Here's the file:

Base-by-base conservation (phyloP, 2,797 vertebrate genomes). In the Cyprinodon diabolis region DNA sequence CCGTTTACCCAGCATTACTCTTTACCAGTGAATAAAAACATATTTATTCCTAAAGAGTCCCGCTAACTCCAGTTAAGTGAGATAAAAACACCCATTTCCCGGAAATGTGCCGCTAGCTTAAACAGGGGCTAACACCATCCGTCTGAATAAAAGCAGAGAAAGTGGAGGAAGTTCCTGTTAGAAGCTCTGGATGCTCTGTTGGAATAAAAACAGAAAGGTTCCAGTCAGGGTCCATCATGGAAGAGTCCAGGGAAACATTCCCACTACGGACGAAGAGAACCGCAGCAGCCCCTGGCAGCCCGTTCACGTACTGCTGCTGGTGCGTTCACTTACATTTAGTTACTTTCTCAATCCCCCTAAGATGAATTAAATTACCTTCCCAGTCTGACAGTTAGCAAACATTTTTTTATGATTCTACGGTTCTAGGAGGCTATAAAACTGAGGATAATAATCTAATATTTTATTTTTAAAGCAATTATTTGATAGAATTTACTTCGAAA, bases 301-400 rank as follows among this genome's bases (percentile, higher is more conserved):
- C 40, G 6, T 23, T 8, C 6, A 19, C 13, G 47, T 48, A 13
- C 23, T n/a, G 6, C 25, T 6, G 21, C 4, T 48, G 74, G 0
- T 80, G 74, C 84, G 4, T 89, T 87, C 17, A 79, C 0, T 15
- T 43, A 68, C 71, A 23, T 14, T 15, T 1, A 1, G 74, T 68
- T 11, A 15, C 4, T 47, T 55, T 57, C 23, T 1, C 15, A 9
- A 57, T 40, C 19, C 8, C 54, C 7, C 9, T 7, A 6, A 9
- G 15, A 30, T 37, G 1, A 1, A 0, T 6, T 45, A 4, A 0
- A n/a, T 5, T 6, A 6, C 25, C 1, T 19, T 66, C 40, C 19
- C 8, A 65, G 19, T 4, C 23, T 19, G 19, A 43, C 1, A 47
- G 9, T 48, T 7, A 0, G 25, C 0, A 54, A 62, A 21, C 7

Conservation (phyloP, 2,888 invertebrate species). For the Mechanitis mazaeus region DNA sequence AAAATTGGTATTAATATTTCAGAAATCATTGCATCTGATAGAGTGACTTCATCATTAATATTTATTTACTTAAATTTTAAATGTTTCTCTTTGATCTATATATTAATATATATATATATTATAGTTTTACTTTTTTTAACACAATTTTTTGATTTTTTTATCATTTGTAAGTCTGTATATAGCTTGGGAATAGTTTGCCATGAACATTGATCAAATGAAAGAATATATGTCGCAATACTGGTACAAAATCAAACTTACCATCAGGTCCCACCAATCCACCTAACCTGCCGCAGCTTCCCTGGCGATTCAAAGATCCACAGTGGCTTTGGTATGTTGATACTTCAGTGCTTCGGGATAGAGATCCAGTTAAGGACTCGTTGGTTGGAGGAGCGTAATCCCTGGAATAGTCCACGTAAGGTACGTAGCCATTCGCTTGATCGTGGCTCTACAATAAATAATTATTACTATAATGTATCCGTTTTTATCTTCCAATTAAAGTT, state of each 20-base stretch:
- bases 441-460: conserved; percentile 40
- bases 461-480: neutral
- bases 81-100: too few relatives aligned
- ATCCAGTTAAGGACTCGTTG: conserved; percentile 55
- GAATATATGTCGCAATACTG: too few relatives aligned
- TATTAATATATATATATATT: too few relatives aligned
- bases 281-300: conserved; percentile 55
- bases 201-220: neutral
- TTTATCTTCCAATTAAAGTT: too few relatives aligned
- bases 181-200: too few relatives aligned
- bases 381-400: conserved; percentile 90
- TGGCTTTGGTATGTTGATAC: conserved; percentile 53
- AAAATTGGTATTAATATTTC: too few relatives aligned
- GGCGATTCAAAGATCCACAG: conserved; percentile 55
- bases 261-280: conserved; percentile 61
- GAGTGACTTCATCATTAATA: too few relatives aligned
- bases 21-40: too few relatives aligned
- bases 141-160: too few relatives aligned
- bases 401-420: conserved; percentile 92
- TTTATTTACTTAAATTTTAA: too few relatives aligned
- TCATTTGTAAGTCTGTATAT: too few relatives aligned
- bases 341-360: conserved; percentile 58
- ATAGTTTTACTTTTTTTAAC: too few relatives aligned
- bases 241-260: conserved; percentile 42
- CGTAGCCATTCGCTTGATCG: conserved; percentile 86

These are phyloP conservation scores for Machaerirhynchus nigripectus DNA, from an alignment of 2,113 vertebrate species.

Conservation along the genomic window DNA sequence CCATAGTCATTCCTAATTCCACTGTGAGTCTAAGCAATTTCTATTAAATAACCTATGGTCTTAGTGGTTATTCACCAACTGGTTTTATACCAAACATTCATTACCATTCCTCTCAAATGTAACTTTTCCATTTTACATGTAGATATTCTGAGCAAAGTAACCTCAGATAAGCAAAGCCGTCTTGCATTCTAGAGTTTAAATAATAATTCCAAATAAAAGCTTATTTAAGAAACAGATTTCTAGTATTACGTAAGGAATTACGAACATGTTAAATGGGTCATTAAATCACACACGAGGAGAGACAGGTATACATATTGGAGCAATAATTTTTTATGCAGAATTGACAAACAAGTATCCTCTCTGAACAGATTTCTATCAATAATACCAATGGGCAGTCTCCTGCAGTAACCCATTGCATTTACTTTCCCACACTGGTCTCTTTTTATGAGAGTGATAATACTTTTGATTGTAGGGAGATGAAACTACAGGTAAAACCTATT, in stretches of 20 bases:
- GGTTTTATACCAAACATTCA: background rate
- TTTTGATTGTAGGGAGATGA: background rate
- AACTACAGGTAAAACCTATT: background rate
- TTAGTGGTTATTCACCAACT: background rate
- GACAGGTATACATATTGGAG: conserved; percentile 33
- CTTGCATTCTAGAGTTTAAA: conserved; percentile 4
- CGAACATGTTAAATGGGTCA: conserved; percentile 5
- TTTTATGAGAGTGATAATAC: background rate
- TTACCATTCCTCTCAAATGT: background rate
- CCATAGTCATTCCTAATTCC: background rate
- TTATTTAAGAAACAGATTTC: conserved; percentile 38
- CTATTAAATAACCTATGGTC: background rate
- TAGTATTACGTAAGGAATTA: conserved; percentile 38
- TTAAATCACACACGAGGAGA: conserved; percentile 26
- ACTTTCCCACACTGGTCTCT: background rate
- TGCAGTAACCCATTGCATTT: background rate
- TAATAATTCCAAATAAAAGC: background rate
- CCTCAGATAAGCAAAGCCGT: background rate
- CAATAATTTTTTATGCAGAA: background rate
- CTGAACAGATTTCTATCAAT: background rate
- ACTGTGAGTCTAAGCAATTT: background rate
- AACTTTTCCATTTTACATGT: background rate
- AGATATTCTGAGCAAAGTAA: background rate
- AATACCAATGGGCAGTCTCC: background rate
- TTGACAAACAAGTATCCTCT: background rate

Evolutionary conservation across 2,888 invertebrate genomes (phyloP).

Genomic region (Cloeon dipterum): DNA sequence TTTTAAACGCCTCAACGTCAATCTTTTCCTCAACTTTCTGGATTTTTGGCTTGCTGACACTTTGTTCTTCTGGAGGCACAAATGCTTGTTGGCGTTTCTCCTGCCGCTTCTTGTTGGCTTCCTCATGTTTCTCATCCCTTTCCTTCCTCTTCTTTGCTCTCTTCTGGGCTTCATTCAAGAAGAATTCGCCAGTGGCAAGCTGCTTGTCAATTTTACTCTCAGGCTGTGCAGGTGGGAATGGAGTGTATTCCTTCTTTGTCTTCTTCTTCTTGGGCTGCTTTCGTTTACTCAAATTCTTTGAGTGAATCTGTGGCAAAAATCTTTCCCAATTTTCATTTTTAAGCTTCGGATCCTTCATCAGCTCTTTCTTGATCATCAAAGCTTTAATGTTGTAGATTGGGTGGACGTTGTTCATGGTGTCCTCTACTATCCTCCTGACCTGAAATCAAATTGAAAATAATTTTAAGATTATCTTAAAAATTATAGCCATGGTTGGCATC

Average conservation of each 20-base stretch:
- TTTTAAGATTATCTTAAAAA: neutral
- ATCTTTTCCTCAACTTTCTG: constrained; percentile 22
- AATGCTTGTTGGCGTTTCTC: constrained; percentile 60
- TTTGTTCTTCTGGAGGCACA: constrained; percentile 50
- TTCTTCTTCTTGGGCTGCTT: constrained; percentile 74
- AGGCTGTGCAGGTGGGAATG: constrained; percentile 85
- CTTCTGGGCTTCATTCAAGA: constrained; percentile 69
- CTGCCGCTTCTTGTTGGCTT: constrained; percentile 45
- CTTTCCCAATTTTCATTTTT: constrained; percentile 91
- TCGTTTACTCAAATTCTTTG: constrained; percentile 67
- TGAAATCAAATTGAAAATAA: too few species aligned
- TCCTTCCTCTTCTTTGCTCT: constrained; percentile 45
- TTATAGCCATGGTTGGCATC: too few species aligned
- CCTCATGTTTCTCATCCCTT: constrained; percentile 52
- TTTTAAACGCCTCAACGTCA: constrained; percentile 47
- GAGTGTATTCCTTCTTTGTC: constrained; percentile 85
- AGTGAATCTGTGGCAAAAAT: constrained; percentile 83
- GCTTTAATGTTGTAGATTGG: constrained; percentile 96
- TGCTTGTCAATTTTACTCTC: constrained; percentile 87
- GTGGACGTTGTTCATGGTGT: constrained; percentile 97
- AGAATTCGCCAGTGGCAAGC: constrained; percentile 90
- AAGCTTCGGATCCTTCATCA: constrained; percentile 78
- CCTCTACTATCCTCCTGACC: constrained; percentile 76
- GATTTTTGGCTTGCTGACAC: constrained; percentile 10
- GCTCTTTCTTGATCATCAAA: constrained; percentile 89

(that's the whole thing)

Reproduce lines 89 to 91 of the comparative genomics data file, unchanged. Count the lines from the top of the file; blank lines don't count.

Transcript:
- AAGCTTCGGATCCTTCATCA: constrained; percentile 78
- CCTCTACTATCCTCCTGACC: constrained; percentile 76
- GATTTTTGGCTTGCTGACAC: constrained; percentile 10